If you are buying or selling real property in the state of California, you will at some point encounter the concept of title insurance. In fact, real estate brokers typically use standardized purchase and deposit forms, which include express provisions for the issuance of title insurance as a condition of purchase.
So what exactly is title insurance, and who does it protect?
Usually when you think of insurance, like home insurance or car insurance, you are thinking about a policy which will protect you from some harm which may happen in the future — a car accident or house fire, for example. These policies are usually valid for a year, unless you pay a renewal fee.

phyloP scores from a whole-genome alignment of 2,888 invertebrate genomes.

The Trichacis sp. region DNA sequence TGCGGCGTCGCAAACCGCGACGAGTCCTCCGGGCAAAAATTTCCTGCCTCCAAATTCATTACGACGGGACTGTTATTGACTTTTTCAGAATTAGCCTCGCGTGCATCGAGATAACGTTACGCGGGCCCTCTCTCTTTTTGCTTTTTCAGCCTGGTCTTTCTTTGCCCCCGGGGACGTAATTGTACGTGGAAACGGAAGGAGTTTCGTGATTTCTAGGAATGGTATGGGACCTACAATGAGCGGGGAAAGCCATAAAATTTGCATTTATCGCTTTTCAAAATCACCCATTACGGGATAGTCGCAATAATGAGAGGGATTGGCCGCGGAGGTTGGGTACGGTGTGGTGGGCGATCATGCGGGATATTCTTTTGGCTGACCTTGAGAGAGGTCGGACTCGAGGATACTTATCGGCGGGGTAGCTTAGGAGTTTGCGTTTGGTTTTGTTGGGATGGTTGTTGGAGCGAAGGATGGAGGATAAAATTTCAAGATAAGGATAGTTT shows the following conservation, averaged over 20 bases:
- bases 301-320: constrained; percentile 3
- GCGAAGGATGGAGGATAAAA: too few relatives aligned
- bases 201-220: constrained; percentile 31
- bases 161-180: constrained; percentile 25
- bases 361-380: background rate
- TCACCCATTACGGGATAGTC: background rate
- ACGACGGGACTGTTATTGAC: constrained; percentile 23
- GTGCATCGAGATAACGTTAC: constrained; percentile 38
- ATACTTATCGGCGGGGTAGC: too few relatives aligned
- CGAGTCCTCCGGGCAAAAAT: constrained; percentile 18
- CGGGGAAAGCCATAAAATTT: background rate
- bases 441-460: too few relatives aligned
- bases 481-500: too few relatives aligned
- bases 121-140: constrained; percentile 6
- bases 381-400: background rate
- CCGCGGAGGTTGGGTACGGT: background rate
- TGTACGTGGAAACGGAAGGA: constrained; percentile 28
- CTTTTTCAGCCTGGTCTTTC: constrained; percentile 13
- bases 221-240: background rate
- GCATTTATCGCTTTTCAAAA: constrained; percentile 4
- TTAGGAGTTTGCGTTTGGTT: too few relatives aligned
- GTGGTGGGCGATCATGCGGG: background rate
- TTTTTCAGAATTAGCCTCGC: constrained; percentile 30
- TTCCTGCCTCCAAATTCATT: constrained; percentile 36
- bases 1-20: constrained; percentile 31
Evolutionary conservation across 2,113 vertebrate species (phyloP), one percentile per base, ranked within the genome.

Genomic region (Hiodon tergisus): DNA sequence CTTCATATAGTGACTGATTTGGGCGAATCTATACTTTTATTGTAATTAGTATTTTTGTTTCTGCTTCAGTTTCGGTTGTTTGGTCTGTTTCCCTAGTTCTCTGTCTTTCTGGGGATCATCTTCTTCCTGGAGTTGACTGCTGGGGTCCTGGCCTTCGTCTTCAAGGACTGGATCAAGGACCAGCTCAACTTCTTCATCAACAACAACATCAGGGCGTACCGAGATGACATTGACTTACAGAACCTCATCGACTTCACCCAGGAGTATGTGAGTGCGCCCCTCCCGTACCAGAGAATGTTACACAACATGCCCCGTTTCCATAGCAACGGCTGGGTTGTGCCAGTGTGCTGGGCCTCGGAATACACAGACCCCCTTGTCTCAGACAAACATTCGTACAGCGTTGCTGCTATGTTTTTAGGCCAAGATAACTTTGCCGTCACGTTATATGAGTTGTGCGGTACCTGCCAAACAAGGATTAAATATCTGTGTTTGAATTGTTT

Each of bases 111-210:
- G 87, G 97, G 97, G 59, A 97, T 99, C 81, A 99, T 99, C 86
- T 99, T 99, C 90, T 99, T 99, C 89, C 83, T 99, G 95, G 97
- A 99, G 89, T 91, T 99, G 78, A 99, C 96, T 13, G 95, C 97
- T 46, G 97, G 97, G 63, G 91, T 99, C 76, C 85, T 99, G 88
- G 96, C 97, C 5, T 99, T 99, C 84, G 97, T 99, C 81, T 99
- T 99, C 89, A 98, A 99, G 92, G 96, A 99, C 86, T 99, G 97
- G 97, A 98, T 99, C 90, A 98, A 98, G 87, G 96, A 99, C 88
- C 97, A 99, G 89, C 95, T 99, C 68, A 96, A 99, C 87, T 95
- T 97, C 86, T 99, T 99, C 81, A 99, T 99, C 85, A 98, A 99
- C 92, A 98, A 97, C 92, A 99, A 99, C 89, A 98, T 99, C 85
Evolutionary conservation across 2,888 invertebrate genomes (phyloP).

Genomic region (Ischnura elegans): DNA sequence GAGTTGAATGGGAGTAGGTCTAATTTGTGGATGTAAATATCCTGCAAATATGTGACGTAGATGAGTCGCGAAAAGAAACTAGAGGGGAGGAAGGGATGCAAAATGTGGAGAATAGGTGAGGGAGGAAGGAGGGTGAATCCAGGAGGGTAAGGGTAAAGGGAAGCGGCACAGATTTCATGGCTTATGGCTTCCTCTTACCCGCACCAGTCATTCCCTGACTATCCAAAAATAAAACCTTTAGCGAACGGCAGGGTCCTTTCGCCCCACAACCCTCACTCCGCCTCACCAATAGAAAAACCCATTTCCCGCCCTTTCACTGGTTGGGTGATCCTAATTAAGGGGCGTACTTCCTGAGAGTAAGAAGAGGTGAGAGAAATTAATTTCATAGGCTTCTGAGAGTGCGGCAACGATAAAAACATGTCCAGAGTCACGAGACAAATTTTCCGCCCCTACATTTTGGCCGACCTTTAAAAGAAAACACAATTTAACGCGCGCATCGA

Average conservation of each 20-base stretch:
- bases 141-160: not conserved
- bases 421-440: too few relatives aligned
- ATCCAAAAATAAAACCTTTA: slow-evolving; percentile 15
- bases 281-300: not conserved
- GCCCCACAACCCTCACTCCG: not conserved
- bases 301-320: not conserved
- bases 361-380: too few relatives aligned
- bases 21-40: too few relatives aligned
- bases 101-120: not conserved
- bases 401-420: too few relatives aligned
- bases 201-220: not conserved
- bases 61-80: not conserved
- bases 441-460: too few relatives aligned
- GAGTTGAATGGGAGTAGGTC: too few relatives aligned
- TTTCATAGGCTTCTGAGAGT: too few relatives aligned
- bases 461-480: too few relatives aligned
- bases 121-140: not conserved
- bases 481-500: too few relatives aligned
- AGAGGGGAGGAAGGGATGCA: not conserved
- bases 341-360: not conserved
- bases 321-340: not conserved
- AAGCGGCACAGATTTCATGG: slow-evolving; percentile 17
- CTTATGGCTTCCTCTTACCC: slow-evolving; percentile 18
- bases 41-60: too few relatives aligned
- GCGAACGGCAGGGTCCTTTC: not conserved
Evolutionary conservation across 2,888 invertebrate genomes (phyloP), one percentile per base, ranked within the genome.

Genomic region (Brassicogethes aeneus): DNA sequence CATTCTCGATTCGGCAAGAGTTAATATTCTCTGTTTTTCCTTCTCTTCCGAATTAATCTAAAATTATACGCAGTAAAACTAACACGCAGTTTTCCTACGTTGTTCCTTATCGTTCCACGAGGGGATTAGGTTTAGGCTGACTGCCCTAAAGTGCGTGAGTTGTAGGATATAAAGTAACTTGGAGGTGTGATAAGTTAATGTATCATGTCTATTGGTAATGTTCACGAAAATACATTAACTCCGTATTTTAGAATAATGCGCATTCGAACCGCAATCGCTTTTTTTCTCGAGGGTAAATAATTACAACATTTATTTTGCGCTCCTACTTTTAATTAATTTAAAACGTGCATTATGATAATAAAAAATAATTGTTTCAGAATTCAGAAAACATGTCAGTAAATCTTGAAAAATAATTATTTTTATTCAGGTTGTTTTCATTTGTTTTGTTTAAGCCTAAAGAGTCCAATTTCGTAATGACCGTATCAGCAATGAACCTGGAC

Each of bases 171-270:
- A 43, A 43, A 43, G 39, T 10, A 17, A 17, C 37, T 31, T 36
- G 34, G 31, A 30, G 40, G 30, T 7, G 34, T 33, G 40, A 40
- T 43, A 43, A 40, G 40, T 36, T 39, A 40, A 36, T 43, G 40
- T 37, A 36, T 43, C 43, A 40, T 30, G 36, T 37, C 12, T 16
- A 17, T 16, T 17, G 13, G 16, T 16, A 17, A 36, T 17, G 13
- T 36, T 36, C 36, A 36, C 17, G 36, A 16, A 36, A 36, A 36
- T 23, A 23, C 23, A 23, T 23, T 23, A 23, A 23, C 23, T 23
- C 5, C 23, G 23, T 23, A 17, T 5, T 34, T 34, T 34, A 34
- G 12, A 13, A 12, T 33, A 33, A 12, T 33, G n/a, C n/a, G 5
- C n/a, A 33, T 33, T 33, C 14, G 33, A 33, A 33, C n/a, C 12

Title insurance is somewhat different. For one thing, title insurance will protect the buyer for as long as the buyer owns the property and often times even after they sell to transfer it. Another difference is that title insurance does not promise to protect you from some future harm that may occur. Rather, title insurance is a promise that the title to the property is clear (subject to certain identified exceptions in the title report) on the date of purchase, and if it is not, the insurer will indemnify the buyer from any resulting loss. It is important to remember, though, that a title insurance policy does not insure the value of the property, but only the condition of its legal title.
Our attorneys have a great deal of experience with issues related to title insurance and the purchase and sale of real property. To schedule a consultation with an attorney at Schorr Law, please do not hesitate to contact us by giving us a call at (310) 954-1877, or emailing us at email@example.com. You can also send us a message by using our
By Katy Cummings, esq.
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